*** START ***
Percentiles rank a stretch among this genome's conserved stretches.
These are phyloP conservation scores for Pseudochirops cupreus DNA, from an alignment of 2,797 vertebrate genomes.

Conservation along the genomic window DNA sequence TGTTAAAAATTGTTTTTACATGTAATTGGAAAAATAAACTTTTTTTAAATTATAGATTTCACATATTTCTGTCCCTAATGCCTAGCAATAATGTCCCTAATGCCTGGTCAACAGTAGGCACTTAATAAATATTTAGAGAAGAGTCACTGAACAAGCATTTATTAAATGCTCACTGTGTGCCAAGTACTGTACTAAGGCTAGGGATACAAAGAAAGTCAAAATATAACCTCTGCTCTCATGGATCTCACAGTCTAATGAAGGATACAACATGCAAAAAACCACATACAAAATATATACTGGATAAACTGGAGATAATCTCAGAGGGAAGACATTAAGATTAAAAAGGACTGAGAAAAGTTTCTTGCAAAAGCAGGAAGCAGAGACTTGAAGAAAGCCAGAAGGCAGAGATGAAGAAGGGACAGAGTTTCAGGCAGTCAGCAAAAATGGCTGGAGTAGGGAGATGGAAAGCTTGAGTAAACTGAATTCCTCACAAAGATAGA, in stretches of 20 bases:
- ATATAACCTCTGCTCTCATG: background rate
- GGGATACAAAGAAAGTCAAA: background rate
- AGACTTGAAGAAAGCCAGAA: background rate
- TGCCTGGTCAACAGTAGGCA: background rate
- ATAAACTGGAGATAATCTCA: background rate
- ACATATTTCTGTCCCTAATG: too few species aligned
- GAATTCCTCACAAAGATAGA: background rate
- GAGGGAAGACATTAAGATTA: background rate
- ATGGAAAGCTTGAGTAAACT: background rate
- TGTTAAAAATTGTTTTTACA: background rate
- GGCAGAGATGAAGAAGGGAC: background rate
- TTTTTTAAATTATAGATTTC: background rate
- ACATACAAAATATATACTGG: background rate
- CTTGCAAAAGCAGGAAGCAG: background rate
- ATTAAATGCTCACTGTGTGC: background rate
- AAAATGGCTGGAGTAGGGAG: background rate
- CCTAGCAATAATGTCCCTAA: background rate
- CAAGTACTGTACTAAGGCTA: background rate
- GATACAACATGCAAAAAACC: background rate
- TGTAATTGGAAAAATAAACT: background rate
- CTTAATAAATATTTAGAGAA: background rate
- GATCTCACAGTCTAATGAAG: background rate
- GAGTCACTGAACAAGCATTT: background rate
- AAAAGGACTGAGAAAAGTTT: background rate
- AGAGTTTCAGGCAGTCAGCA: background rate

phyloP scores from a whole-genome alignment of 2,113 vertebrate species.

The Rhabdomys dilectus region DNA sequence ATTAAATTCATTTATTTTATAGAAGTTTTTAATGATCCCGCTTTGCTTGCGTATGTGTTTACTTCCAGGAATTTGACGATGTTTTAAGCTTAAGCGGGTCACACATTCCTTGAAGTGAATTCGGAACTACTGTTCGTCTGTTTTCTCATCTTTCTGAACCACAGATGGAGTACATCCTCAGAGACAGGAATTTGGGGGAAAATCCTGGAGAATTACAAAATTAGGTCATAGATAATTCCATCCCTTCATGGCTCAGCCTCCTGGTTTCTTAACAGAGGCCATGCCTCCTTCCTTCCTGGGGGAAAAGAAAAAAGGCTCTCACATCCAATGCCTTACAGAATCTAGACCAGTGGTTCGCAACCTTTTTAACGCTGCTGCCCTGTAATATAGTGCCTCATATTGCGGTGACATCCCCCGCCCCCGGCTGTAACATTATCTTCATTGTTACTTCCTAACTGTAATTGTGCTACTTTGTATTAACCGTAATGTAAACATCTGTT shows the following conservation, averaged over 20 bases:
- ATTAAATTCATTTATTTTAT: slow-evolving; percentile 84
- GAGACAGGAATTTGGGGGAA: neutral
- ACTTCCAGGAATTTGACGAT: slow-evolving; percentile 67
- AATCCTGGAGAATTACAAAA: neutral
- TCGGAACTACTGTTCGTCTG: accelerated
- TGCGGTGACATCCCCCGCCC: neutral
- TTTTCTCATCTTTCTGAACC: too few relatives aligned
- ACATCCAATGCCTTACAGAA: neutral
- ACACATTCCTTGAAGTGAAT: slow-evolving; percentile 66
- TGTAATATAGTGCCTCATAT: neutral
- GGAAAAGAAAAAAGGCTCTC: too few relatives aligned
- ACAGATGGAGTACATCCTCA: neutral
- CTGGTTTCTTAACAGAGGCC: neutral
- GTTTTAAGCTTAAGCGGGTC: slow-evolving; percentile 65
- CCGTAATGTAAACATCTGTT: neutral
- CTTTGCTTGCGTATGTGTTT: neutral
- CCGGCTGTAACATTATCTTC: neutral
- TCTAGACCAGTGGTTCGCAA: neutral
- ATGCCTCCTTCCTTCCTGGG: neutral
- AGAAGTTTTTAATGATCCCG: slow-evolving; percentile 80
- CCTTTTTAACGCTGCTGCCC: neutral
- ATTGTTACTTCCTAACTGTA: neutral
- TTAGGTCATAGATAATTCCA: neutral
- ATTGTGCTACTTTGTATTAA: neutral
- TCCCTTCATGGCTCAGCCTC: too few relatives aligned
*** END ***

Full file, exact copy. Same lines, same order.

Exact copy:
Percentiles rank a stretch among this genome's conserved stretches.
These are phyloP conservation scores for Pseudochirops cupreus DNA, from an alignment of 2,797 vertebrate genomes.

Conservation along the genomic window DNA sequence TGTTAAAAATTGTTTTTACATGTAATTGGAAAAATAAACTTTTTTTAAATTATAGATTTCACATATTTCTGTCCCTAATGCCTAGCAATAATGTCCCTAATGCCTGGTCAACAGTAGGCACTTAATAAATATTTAGAGAAGAGTCACTGAACAAGCATTTATTAAATGCTCACTGTGTGCCAAGTACTGTACTAAGGCTAGGGATACAAAGAAAGTCAAAATATAACCTCTGCTCTCATGGATCTCACAGTCTAATGAAGGATACAACATGCAAAAAACCACATACAAAATATATACTGGATAAACTGGAGATAATCTCAGAGGGAAGACATTAAGATTAAAAAGGACTGAGAAAAGTTTCTTGCAAAAGCAGGAAGCAGAGACTTGAAGAAAGCCAGAAGGCAGAGATGAAGAAGGGACAGAGTTTCAGGCAGTCAGCAAAAATGGCTGGAGTAGGGAGATGGAAAGCTTGAGTAAACTGAATTCCTCACAAAGATAGA, in stretches of 20 bases:
- ATATAACCTCTGCTCTCATG: background rate
- GGGATACAAAGAAAGTCAAA: background rate
- AGACTTGAAGAAAGCCAGAA: background rate
- TGCCTGGTCAACAGTAGGCA: background rate
- ATAAACTGGAGATAATCTCA: background rate
- ACATATTTCTGTCCCTAATG: too few species aligned
- GAATTCCTCACAAAGATAGA: background rate
- GAGGGAAGACATTAAGATTA: background rate
- ATGGAAAGCTTGAGTAAACT: background rate
- TGTTAAAAATTGTTTTTACA: background rate
- GGCAGAGATGAAGAAGGGAC: background rate
- TTTTTTAAATTATAGATTTC: background rate
- ACATACAAAATATATACTGG: background rate
- CTTGCAAAAGCAGGAAGCAG: background rate
- ATTAAATGCTCACTGTGTGC: background rate
- AAAATGGCTGGAGTAGGGAG: background rate
- CCTAGCAATAATGTCCCTAA: background rate
- CAAGTACTGTACTAAGGCTA: background rate
- GATACAACATGCAAAAAACC: background rate
- TGTAATTGGAAAAATAAACT: background rate
- CTTAATAAATATTTAGAGAA: background rate
- GATCTCACAGTCTAATGAAG: background rate
- GAGTCACTGAACAAGCATTT: background rate
- AAAAGGACTGAGAAAAGTTT: background rate
- AGAGTTTCAGGCAGTCAGCA: background rate

phyloP scores from a whole-genome alignment of 2,113 vertebrate species.

The Rhabdomys dilectus region DNA sequence ATTAAATTCATTTATTTTATAGAAGTTTTTAATGATCCCGCTTTGCTTGCGTATGTGTTTACTTCCAGGAATTTGACGATGTTTTAAGCTTAAGCGGGTCACACATTCCTTGAAGTGAATTCGGAACTACTGTTCGTCTGTTTTCTCATCTTTCTGAACCACAGATGGAGTACATCCTCAGAGACAGGAATTTGGGGGAAAATCCTGGAGAATTACAAAATTAGGTCATAGATAATTCCATCCCTTCATGGCTCAGCCTCCTGGTTTCTTAACAGAGGCCATGCCTCCTTCCTTCCTGGGGGAAAAGAAAAAAGGCTCTCACATCCAATGCCTTACAGAATCTAGACCAGTGGTTCGCAACCTTTTTAACGCTGCTGCCCTGTAATATAGTGCCTCATATTGCGGTGACATCCCCCGCCCCCGGCTGTAACATTATCTTCATTGTTACTTCCTAACTGTAATTGTGCTACTTTGTATTAACCGTAATGTAAACATCTGTT shows the following conservation, averaged over 20 bases:
- ATTAAATTCATTTATTTTAT: slow-evolving; percentile 84
- GAGACAGGAATTTGGGGGAA: neutral
- ACTTCCAGGAATTTGACGAT: slow-evolving; percentile 67
- AATCCTGGAGAATTACAAAA: neutral
- TCGGAACTACTGTTCGTCTG: accelerated
- TGCGGTGACATCCCCCGCCC: neutral
- TTTTCTCATCTTTCTGAACC: too few relatives aligned
- ACATCCAATGCCTTACAGAA: neutral
- ACACATTCCTTGAAGTGAAT: slow-evolving; percentile 66
- TGTAATATAGTGCCTCATAT: neutral
- GGAAAAGAAAAAAGGCTCTC: too few relatives aligned
- ACAGATGGAGTACATCCTCA: neutral
- CTGGTTTCTTAACAGAGGCC: neutral
- GTTTTAAGCTTAAGCGGGTC: slow-evolving; percentile 65
- CCGTAATGTAAACATCTGTT: neutral
- CTTTGCTTGCGTATGTGTTT: neutral
- CCGGCTGTAACATTATCTTC: neutral
- TCTAGACCAGTGGTTCGCAA: neutral
- ATGCCTCCTTCCTTCCTGGG: neutral
- AGAAGTTTTTAATGATCCCG: slow-evolving; percentile 80
- CCTTTTTAACGCTGCTGCCC: neutral
- ATTGTTACTTCCTAACTGTA: neutral
- TTAGGTCATAGATAATTCCA: neutral
- ATTGTGCTACTTTGTATTAA: neutral
- TCCCTTCATGGCTCAGCCTC: too few relatives aligned